13. 13 Department of Medicine, Johns Hopkins University School of Medicine, Baltimore, Maryland, USA
    14. 14 Faculty of Medicine, Universite de Montreal, Montreal, Québec, Canada
    15. 15 Dept of Health Studies, University of Chicago, Chicago, Illinois, USA
    16. 16 Division of Gastroenterology, Mount Sinai Hospital, University of Toronto, Toronto, Ontario, Canada
    17. 17 Division of Colorectal Surgery, Cedars-Sinai Medical Center, Los Angeles, California, USA
    18. 18 Department of Pediatrics, Cedars-Sinai Medical Center, Los Angeles, California, USA
    19. 19 Medicine, University of North Carolina, Chapel Hill, North Carolina, USA
    1. Correspondence to Dr Kathrin S Michelsen, F. Widjaja Inflammatory Bowel Disease Institute, Cedars-Sinai Medical Center, Los Angeles, California, USA; kathrin.michelsen{at}; Professor Dermot P B McGovern; Dermot.McGovern{at}


    Objective Perianal Crohn’s disease (pCD) occurs in up to 40% of patients with CD and is associated with poor quality of life, limited treatment responses and poorly understood aetiology. We performed a genetic association study comparing CD subjects with and without perianal disease and subsequently performed functional follow-up studies for a pCD associated SNP in Complement Factor B (CFB).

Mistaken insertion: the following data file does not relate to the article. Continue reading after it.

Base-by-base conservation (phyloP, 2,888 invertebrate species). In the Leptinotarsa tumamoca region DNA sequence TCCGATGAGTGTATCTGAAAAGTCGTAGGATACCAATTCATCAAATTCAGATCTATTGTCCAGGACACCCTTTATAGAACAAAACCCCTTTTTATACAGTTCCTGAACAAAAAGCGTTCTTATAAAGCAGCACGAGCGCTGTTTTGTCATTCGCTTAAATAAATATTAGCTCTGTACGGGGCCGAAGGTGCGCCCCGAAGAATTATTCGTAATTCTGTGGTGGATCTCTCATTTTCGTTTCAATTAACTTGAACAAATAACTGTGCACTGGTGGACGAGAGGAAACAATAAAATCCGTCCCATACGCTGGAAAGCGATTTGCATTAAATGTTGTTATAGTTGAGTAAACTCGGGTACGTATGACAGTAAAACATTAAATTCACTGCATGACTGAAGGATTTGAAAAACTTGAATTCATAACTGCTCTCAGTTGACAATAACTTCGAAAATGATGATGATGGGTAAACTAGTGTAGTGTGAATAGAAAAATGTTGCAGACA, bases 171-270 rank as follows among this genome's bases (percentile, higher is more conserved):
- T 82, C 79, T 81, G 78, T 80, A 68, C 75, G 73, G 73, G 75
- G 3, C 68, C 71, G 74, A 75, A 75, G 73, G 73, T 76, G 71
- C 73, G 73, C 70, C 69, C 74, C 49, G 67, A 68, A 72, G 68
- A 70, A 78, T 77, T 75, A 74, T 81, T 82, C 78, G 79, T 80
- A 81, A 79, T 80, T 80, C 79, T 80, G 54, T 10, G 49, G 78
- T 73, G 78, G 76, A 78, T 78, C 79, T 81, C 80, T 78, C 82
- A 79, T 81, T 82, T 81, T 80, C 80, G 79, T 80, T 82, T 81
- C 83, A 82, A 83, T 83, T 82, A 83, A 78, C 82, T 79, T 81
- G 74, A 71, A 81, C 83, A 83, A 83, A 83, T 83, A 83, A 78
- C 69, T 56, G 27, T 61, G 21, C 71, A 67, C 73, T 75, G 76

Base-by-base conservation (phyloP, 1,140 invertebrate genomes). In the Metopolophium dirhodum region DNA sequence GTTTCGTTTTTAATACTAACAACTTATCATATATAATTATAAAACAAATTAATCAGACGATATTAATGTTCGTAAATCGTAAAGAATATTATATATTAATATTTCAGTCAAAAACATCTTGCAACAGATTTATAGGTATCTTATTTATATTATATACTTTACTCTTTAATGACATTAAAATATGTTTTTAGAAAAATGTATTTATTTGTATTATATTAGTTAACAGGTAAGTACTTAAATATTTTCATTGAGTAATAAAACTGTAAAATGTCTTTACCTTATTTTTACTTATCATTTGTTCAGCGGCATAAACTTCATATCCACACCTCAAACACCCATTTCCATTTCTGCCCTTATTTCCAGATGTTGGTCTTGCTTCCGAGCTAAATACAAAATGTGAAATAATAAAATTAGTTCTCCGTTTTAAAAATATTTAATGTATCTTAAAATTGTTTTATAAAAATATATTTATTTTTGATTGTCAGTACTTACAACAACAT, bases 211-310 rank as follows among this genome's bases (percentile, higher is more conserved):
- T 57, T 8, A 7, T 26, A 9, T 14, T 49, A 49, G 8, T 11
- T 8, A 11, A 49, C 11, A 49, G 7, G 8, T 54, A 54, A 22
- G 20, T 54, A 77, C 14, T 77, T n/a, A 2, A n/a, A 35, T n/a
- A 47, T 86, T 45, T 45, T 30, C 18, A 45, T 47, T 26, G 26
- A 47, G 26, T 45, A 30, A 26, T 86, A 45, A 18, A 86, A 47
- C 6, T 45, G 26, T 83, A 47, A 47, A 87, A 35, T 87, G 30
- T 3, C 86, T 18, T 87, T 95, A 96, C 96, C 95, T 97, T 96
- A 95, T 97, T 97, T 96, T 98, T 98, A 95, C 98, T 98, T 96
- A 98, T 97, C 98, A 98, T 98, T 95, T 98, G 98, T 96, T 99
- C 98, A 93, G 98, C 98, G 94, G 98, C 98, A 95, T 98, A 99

Design Immunochip-based meta-analysis on 4056 pCD and 11 088 patients with CD from three independent cohorts was performed. Serological and clinical variables were analysed by regression analyses. Risk allele of rs4151651 was introduced into human CFB plasmid by site-directed mutagenesis. Binding of recombinant G252 or S252 CFB to C3b and its cleavage was determined in cell-free assays. Macrophage phagocytosis in presence of recombinant CFB or serum from CFB risk, or protective CD or healthy subjects was assessed by flow cytometry.

    Results Perianal complications were associated with colonic involvement, OmpC and ASCA serology, and serology quartile sum score. We identified a genetic association for pCD (rs4151651), a non-synonymous SNP (G252S) in CFB, in all three cohorts. Recombinant S252 CFB had reduced binding to C3b, its cleavage was impaired, and complement-driven phagocytosis and cytokine secretion were reduced compared with G252 CFB. Serine 252 generates a de novo glycosylation site in CFB. Serum from homozygous risk patients displayed significantly decreased macrophage phagocytosis compared with non-risk serum.